“DO NOT shoot weapons [at] #Irma,” the sheriff’s office of Pasco County, Florida, posted when Hurricane Irma approached our free state’s Atlantic coastline in 2017. “You won’t make it turn around [and] it will have very dangerous side effects.”
The danger of stray bullets was all too clear to those who failed to detect the sarcasm behind 22-year-old Ryon Edwards’s mock Facebook event, “Shoot at Hurricane Irma,” which appeared to invite his fellow Floridians to open fire on the storm.
Edwards’s message, “Let’s show Irma that we will shoot first,” attracted over 86,000 responses. Most were funny pictures and memes mocking the #FloridaMan stereotype. But the joke also made it into the international media, which scolded our state for its gun culture and supposed ignorance. “People like Ryon are going to shoot at Hurricane Irma,” somberly intoned the BBC.
Edwards was surprised by his fifteen minutes of fame. He later commented that “the joke may have gone over many people’s heads,” adding that it resulted from a “combination of stress and boredom” after watching the local news media’s monotonous predictions of massive damage from Irma, which struck Florida as a Category 4 storm. Category 4 hurricanes pack winds of 130 to 156 miles per hour. Irma’s projected path covered the entire state.
Edwards need not have worried. Then led by Governor Rick Scott, now Florida’s junior senator, the state snapped into action with impressive efficiency. Within days of declaring a state of emergency, Scott mobilized all 7,000 Florida National Guard troops, opened more than 700 shelters that eventually housed nearly 200,000 people, and oversaw the evacuation of some 6.8 million Floridians. It was the largest evacuation in state history, involving about one third of all Florida residents. About 24,000 technicians were mobilized to restore power once the storm passed. All told, Irma inflicted over $50 billion in damage but claimed fewer than a hundred lives throughout the United States. In Florida, more than half of power outages were restored within 48 hours of landfall, with virtually all restored within a week.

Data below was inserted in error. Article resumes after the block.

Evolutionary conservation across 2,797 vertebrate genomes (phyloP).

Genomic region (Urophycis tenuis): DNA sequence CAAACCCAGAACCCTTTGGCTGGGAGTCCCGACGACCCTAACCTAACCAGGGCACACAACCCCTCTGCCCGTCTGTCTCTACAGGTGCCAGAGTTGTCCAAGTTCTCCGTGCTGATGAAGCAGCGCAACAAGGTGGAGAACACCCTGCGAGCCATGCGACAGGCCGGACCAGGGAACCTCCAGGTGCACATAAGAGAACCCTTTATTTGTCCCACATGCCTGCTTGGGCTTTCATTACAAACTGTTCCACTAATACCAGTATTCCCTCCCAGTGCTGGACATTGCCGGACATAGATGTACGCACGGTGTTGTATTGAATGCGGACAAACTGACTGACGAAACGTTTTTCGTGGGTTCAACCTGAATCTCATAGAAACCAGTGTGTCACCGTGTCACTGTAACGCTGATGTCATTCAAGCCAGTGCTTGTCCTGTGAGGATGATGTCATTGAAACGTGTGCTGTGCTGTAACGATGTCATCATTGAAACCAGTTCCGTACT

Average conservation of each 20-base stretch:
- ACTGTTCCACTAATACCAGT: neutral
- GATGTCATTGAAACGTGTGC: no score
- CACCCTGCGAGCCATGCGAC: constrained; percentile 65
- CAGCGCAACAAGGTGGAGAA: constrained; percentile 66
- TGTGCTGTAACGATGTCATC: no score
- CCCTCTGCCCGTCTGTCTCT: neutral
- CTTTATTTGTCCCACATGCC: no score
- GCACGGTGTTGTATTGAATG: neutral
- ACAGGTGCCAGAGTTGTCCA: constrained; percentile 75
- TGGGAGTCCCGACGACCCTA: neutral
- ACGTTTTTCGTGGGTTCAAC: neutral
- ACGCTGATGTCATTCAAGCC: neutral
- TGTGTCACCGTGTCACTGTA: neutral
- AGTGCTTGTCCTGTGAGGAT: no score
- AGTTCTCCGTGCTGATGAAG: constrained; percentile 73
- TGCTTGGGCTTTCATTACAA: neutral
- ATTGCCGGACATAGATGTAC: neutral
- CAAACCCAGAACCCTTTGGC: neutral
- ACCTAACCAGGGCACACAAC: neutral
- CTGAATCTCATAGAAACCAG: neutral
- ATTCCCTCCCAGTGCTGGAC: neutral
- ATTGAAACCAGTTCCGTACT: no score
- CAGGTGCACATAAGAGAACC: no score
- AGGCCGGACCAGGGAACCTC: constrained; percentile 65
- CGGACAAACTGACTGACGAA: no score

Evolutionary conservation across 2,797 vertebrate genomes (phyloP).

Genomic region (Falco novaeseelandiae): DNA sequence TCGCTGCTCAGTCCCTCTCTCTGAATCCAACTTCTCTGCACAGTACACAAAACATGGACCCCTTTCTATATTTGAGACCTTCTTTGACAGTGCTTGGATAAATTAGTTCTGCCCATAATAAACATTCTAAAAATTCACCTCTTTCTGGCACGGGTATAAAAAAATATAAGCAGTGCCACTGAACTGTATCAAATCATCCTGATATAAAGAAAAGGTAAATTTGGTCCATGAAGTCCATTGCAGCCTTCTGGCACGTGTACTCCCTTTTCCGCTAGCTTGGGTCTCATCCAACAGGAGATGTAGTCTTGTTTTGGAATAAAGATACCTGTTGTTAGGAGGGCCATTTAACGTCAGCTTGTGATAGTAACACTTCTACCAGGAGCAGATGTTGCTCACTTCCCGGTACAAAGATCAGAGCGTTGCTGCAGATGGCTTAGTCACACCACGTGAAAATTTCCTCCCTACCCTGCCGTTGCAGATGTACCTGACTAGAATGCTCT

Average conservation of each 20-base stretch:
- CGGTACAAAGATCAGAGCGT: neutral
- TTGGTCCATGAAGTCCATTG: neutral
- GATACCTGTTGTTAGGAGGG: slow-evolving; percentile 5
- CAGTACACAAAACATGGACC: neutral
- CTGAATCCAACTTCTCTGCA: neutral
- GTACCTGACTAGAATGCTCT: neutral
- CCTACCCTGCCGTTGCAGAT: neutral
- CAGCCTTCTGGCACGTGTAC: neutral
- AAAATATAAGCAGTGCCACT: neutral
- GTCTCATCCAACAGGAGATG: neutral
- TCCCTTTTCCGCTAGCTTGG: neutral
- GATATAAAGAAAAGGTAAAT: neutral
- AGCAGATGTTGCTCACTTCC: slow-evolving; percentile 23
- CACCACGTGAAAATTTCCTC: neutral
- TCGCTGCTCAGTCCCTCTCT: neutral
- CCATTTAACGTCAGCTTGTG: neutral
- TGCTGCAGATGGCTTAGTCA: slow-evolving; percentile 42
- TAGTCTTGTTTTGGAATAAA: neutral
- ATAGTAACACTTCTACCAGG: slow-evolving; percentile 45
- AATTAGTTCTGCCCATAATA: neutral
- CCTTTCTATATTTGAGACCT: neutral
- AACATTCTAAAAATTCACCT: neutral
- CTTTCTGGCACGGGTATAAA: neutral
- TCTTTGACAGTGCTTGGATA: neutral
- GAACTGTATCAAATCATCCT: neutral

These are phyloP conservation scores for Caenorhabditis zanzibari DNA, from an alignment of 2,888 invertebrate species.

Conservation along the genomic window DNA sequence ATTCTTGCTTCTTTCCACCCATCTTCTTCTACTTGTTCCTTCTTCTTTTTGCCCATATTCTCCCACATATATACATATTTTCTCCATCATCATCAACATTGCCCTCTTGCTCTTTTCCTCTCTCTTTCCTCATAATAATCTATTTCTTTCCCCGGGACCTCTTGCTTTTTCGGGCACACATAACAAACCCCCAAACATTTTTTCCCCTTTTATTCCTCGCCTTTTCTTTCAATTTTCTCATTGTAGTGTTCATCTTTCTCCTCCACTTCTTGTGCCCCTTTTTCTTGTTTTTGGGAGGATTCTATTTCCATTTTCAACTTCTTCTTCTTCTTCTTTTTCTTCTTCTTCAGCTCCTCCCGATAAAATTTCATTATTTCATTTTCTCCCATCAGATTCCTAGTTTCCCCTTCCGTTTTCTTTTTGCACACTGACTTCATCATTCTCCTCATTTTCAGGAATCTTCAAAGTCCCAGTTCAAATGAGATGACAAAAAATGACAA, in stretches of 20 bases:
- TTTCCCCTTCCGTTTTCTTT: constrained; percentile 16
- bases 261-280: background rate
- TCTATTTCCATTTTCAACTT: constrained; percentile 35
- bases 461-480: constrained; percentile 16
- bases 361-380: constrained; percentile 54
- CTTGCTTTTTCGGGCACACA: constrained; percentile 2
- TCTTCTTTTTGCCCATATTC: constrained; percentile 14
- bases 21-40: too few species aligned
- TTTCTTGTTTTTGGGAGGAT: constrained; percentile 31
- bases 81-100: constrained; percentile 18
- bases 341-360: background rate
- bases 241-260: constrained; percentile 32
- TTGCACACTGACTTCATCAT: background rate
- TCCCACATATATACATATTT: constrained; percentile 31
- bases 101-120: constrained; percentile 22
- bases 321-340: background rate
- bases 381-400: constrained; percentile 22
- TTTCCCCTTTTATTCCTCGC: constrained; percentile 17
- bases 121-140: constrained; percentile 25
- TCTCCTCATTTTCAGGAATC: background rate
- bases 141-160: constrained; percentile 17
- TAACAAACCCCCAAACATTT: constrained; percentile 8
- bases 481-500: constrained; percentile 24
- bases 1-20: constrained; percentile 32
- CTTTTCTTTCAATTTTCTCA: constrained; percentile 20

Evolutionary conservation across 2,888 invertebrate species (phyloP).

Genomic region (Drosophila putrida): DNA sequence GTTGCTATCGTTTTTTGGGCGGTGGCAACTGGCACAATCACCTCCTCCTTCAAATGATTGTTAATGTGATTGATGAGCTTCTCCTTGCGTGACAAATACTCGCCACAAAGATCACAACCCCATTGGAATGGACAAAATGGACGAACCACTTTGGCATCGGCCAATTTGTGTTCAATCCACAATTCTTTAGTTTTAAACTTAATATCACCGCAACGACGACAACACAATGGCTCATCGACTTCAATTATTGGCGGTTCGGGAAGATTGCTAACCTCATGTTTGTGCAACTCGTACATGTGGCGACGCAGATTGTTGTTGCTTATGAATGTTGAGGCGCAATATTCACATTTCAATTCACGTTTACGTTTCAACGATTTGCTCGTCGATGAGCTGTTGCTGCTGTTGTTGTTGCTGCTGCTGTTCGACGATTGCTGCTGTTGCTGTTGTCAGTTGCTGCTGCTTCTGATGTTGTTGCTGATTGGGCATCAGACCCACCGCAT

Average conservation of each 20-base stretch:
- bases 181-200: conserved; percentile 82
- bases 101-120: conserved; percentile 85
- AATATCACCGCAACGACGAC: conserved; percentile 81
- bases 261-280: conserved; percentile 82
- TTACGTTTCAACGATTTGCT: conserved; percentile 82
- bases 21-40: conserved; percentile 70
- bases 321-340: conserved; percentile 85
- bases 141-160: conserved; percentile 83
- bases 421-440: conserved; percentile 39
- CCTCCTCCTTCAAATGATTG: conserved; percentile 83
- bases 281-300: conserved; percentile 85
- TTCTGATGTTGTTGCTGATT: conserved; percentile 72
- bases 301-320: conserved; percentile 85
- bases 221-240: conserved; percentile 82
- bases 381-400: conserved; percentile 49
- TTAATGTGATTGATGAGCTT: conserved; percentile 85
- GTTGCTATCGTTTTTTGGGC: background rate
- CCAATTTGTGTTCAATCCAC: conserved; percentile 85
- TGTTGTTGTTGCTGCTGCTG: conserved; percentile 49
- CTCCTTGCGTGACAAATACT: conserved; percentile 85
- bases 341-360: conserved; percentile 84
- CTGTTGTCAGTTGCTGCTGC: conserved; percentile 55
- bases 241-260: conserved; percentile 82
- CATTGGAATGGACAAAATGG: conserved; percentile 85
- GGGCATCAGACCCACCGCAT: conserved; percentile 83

As Hurricane Ian now churns toward Sarasota County on Florida’s Gulf Coast, Governor Ron DeSantis has responded with equally admirable efficiency. While other states use the National Guard to remove Hispanic migrants from affluent liberal white communities, DeSantis has mobilized 5,000 Guardsmen and 28,000 linemen. An additional 2,000 Guardsmen from other states have also been mobilized. At this writing, 2.5 million Floridians are under a mandatory evacuation order.
Only two weeks ago, DeSantis led commemorations of Irma’s fifth anniversary, commenting, “I’m proud of the work that we’ve accomplished to improve the resiliency of our communities and equip them to face future storms.” State response services have been streamlined and improved in the intervening time, and the Florida Department of Economic Opportunity has granted nearly $700 million in direct aid to affected homeowners and communities. DeSantis was on the ground in Sarasota where he met with county officials. “I encourage Floridians to ensure they are prepared,” he tweeted in anticipation of his first natural disaster as governor.